Monkey theft, you will no doubt be unsurprised to hear, isn’t an everyday occurrence in Lancashire.
In fact the recent thefts of Cotton-Top and Emperor Tamarin monkeys from Blackpool Zoo may well be the only ones ever recorded in the county.
However, the position nationally is very different. Between 2004 and 2006 at least 34 rare monkeys were stolen from zoos in Scotland, Devon, Staffordshire, Sussex and Surrey. These offences provide some evidence of a UK-based black market that trades in exotic animals, which rarely receives any publicity.
The recent media coverage of the thefts in Blackpool are unlikely to kick start any major national policing operation, as the problem is way down the list of priorities. In fact, the main beneficiaries of the coverage are likely to be Blackpool Zoo, who may have a bumper summer season due to an increase in visitors wishing to see the cute victims of this cowardly crime.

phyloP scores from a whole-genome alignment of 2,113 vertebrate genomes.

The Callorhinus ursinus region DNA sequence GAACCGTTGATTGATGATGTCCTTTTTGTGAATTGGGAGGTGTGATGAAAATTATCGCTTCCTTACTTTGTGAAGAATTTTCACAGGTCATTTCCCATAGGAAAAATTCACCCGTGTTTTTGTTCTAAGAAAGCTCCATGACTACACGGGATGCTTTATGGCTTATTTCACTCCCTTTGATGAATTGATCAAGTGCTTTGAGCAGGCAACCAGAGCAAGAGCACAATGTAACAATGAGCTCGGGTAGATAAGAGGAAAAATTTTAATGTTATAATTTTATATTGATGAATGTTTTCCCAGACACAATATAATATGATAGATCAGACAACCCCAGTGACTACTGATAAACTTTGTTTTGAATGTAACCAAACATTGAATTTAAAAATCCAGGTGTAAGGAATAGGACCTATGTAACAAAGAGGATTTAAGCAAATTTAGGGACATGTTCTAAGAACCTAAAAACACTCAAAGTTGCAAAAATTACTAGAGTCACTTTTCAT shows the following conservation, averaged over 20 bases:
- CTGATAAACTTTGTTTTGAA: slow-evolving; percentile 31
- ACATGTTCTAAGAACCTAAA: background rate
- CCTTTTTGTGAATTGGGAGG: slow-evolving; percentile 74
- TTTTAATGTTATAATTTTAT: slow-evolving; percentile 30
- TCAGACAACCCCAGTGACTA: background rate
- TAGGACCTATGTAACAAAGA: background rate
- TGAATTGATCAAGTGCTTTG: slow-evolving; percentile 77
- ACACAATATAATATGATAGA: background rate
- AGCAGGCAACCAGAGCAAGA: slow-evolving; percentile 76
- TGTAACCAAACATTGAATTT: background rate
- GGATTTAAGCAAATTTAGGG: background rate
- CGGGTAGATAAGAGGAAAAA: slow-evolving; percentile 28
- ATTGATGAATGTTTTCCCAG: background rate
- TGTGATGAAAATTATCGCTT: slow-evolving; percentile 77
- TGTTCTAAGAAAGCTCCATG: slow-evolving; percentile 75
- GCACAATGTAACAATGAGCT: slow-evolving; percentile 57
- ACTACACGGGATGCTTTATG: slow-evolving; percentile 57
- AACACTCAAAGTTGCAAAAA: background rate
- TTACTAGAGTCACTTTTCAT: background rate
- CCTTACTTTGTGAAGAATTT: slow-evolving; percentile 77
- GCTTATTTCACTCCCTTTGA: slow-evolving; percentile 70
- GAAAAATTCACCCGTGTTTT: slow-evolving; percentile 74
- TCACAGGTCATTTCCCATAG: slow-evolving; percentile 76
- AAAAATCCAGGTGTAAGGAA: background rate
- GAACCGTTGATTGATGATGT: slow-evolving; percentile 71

At least the theft of exotic animals does receive some high profile media coverage and wider public interest. Whereas the theft of domesticated pets rarely receives any coverage at all. Out of the thousands of cats, dogs and rabbits which go missing each year, few are successfully reported as stolen.That is because it’s difficult, if not impossible, to differentiate between pets which have simply run off, been run over or indeed stolen. In March of this year, the second ever national pet theft awareness week was held. The organisers believe offences of dog theft have quadrupled over the past five years and provide practical advice on how to avoid pets being stolen. They are also campaigning for tougher penalties, and even custodial sentences to deter pet theft. If you would like to know more about their work, they can be found on the internet by searching ‘Pet Theft Awareness’. An e-petition has also been created, pointing out to the government the personal value of a pet is much higher than its saleable value and the law needs to reflect this. That is something I am sure many pet owners would agree with. If you would like to add your name to the e-petition, just visit the government e-petitions website; it already has more than 13,000 signatures. The government’s current response is they don’t believe legislative or sentencing changes are needed. The petition will need 100,000 signatures to enforce a parliamentary debate.